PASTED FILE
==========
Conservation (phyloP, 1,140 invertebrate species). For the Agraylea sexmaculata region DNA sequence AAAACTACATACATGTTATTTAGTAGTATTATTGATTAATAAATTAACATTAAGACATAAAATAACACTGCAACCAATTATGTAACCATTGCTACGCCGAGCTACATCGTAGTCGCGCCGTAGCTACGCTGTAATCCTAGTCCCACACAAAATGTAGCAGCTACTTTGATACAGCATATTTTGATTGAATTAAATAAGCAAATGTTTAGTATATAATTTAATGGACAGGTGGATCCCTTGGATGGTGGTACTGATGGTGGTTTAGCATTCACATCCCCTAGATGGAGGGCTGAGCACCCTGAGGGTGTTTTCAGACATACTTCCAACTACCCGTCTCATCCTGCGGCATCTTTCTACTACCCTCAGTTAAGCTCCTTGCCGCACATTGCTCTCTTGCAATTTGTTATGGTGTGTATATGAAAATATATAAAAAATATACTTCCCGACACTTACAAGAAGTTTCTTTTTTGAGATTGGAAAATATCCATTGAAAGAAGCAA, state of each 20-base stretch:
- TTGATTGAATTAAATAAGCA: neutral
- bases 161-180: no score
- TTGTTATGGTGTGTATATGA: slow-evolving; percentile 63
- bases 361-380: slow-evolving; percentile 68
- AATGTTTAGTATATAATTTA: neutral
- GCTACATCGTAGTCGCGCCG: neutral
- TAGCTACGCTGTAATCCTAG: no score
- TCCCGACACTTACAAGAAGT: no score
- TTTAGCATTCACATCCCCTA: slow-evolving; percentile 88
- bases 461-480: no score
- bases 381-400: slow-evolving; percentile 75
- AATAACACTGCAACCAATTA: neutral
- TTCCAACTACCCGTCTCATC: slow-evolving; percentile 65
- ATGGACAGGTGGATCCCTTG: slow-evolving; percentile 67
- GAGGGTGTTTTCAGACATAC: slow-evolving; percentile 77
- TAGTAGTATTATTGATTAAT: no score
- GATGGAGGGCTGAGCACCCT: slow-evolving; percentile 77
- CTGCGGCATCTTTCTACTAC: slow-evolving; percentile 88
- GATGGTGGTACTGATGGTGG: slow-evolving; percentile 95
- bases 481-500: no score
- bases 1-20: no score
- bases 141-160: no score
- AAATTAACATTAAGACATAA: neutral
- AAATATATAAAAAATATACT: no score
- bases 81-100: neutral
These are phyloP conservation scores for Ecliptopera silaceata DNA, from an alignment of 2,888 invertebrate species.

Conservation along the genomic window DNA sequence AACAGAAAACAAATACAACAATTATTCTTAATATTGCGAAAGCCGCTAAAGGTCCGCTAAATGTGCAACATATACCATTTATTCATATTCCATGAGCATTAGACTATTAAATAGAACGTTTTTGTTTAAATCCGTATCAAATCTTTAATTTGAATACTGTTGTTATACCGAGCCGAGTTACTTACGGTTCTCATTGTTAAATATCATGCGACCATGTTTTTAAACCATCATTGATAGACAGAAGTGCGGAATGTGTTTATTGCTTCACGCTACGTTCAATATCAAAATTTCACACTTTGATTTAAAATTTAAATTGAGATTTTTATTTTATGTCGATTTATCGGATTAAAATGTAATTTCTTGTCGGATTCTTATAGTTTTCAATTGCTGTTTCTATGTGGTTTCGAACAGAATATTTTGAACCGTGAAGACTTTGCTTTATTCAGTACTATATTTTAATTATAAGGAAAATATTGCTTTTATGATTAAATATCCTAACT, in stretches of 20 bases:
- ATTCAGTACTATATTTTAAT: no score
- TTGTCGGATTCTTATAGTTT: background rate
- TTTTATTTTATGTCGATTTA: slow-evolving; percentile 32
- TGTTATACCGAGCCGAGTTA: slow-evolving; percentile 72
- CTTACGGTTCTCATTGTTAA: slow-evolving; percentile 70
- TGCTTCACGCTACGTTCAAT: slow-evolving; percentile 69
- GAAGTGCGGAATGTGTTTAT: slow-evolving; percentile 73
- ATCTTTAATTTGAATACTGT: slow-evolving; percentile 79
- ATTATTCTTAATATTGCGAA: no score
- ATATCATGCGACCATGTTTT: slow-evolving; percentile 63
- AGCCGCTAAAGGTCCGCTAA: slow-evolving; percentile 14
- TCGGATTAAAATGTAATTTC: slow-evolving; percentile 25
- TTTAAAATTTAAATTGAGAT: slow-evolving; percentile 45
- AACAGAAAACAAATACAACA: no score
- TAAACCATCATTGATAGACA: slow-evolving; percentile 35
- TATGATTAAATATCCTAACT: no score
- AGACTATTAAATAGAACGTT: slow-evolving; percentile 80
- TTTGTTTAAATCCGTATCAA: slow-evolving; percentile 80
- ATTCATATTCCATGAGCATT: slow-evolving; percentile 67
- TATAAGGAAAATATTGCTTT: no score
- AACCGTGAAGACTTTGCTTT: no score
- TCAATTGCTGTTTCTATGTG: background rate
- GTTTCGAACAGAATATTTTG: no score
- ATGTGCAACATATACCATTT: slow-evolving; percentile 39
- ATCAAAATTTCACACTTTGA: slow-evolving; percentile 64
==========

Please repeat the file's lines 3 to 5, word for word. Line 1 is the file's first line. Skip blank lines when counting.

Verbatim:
- bases 161-180: no score
- TTGTTATGGTGTGTATATGA: slow-evolving; percentile 63
- bases 361-380: slow-evolving; percentile 68